IT infrastructure is the hardware, network, services and software required for enterprise IT. It is the foundation that enables organizations to deliver IT services to their users. Disaster recovery (DR) is preparing for and recovering from natural and people-related disasters that impact IT infrastructure for critical business functions. Natural disasters include earthquakes, fires, etc. People-related disasters include human error, terrorism, etc. Business continuity differs from DR as it involves keeping all aspects of the organization functioning, not just IT infrastructure.
When planning for DR, companies must establish a recovery time objective (RTO) and recovery point objective (RPO) for each critical IT service. RTO is the acceptable amount of time in which an IT service must be restored. RPO is the acceptable amount of data loss measured in time. Companies establish both RTOs and RPOs to mitigate financial and other types of loss to the business. Companies then design and implement DR plans to effectively and efficiently recover the IT infrastructure necessary to run critical business functions.
For companies with corporate datacenters, the traditional approach to DR involves duplicating IT infrastructure at a secondary location to ensure available capacity in a disaster. The key downside is IT infrastructure must be bought, installed and maintained in advance to address anticipated capacity requirements. This often causes IT infrastructure in the secondary location to be over-procured and under-utilized. In contrast, Amazon Web Services (AWS) provides companies with access to enterprise-grade IT infrastructure that can be scaled up or down for DR as needed.
The four most common DR architectures on AWS are:
- Backup and Restore ($) – Companies can use their current backup software to replicate data into AWS. Companies use Amazon S3 for short-term archiving and Amazon Glacier for long-term archiving. In the event of a disaster, data can be made available on AWS infrastructure or restored from the cloud back onto an on-premise server.
- Pilot Light ($$) – While backup and restore are focused on data, pilot light includes applications. Companies only provision core infrastructure needed for critical applications. When disaster strikes, Amazon Machine Images (AMIs) and other automation services are used to quickly provision the remaining environment for production.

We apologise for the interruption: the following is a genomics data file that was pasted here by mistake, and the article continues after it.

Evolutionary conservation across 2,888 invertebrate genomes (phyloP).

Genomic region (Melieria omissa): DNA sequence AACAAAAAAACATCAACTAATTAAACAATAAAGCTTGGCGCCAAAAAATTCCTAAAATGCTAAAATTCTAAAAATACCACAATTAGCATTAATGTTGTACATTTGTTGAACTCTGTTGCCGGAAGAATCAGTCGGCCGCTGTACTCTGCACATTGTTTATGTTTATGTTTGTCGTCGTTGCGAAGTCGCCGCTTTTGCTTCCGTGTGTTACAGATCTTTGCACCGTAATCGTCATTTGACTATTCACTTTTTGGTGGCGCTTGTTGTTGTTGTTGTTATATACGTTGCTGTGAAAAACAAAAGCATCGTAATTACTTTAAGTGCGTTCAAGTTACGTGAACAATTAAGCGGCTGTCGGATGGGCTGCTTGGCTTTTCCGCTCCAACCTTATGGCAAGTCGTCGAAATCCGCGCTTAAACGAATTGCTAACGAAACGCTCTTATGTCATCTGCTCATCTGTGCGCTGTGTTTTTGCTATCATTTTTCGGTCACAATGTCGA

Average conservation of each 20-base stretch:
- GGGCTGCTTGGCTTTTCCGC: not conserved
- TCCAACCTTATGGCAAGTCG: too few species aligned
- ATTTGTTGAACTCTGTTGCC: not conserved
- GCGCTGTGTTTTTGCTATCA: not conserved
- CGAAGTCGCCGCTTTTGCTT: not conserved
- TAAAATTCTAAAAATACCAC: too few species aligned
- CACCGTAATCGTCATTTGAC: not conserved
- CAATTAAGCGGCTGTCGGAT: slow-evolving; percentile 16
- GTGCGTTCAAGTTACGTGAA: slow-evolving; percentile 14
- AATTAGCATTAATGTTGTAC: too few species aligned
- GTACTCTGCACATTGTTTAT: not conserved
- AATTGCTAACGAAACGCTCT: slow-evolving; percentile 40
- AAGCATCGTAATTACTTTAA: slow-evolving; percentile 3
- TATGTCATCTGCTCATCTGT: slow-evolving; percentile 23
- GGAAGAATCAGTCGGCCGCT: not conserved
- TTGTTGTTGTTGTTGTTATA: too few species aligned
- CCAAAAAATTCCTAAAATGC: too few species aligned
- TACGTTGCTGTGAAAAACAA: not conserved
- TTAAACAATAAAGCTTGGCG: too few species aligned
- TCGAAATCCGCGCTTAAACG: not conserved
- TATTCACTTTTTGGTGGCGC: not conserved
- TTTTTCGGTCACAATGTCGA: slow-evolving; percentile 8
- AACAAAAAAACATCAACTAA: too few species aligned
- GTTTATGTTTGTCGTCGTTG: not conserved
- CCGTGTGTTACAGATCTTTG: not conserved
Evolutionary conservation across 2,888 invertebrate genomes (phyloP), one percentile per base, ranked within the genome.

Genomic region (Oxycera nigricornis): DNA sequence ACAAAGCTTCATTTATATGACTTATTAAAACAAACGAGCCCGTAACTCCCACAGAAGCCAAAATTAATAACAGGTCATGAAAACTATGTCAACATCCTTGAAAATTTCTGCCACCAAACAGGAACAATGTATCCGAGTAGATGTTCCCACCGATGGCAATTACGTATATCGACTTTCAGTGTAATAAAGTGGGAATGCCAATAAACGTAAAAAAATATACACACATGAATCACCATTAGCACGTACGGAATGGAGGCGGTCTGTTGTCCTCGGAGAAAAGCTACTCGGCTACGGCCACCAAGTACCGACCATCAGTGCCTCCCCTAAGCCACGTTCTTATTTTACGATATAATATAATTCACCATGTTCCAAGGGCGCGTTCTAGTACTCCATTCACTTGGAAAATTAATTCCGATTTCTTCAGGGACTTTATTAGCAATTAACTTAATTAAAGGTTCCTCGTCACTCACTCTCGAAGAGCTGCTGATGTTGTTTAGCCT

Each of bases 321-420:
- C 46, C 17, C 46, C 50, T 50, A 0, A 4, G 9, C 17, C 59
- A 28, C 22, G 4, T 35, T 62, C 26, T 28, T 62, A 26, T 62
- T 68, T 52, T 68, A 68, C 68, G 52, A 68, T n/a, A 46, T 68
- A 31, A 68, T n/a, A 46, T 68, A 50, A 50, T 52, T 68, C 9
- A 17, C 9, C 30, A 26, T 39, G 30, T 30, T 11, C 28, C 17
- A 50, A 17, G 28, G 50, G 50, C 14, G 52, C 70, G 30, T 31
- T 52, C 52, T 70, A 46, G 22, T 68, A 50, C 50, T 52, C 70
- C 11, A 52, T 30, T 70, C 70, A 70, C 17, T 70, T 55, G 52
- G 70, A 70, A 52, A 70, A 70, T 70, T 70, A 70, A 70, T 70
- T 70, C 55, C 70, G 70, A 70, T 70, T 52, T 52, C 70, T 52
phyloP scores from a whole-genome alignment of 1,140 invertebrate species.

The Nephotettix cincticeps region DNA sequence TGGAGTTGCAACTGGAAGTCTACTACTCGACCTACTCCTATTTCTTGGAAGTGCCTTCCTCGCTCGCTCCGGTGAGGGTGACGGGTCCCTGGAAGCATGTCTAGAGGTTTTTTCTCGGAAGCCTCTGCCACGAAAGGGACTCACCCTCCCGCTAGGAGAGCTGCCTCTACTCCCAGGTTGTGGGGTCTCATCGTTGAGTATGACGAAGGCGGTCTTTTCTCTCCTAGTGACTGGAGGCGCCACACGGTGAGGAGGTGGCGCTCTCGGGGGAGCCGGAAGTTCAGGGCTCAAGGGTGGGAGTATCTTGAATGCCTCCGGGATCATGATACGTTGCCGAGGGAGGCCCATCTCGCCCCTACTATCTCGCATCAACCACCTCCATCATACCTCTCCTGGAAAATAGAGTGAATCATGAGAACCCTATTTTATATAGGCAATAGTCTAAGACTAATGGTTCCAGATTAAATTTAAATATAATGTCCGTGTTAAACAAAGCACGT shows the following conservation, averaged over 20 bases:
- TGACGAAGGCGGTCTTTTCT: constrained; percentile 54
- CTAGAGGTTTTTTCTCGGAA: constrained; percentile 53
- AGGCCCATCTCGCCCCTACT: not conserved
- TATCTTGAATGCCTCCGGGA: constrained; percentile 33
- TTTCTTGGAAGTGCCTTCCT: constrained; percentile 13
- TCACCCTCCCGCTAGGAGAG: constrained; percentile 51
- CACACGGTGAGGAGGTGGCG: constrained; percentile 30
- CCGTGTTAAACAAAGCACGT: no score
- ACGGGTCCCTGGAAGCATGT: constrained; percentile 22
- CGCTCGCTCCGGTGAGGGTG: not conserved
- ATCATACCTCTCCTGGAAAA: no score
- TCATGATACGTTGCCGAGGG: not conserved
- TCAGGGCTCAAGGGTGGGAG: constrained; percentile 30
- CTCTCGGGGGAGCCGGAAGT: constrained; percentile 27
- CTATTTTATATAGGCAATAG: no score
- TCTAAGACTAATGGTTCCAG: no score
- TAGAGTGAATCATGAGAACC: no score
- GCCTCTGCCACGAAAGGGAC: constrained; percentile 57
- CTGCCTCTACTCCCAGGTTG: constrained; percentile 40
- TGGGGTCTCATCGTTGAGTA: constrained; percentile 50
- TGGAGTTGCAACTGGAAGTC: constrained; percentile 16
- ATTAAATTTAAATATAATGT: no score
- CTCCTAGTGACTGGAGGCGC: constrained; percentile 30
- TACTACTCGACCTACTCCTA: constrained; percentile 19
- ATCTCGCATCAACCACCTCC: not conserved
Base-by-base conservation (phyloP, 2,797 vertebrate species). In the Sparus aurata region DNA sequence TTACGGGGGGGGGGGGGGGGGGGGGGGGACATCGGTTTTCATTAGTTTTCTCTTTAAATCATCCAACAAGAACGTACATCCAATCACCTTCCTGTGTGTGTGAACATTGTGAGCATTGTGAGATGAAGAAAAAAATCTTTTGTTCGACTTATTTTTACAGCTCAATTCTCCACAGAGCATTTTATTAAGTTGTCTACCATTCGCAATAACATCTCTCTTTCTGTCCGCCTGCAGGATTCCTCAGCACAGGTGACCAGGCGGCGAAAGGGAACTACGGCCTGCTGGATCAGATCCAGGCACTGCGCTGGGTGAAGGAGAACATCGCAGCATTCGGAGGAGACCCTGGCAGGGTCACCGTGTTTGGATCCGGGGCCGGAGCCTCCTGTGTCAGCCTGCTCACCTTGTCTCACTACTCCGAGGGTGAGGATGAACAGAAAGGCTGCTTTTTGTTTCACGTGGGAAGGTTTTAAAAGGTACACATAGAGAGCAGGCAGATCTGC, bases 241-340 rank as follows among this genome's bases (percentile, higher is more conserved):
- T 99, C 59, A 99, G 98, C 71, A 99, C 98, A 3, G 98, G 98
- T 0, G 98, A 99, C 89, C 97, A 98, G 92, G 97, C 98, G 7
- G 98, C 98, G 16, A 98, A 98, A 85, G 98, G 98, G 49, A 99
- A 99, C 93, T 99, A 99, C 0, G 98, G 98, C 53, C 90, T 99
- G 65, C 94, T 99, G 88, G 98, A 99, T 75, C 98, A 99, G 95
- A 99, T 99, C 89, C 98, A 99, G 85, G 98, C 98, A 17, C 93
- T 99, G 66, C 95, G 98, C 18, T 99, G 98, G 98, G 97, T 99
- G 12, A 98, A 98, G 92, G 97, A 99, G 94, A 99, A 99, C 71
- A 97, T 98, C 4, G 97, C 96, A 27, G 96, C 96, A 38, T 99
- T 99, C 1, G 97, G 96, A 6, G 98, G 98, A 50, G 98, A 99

- Warm Standby ($$$) – Taking the Pilot Light model one step further, warm standby creates an active/passive cluster. The minimum amount of capacity is provisioned in AWS. When needed, the environment rapidly scales up to meet full production demands. Companies receive (near) 100% uptime and (near) no downtime.
- Hot Standby ($$$$) – Hot standby is an active/active cluster with both cloud and on-premise components to it. Using weighted DNS load-balancing, IT determines how much application traffic to process in-house and on AWS. If a disaster or spike in load occurs, more or all of it can be routed to AWS with auto-scaling.
In a non-disaster environment, warm standby DR is not scaled for full production, but is fully functional. To help adsorb/justify cost, companies can use the DR site for non-production work, such as quality assurance, ing, etc. For hot standby DR, cost is determined by how much production traffic is handled by AWS in normal operation. In the recovery phase, companies only pay for what they use in addition and for the duration the DR site is at full scale. In hot standby, companies can further reduce the costs of their “always on” AWS servers with Reserved Instances (RIs).
Smart companies know disaster is not a matter of if, but when. According to a study done by the University of Oregon, every dollar spent on hazard mitigation, including DR, saves companies four dollars in recovery and response costs. In addition to cost savings, smart companies also view DR as critical to their survival. For example, 51% of companies that experienced a major data loss closed within two years (Source: Gartner), and 44% of companies that experienced a major fire never re-opened (Source: EBM). Again, disaster is not a ready of if, but when. Be ready.
-Josh Lowry, General Manager – West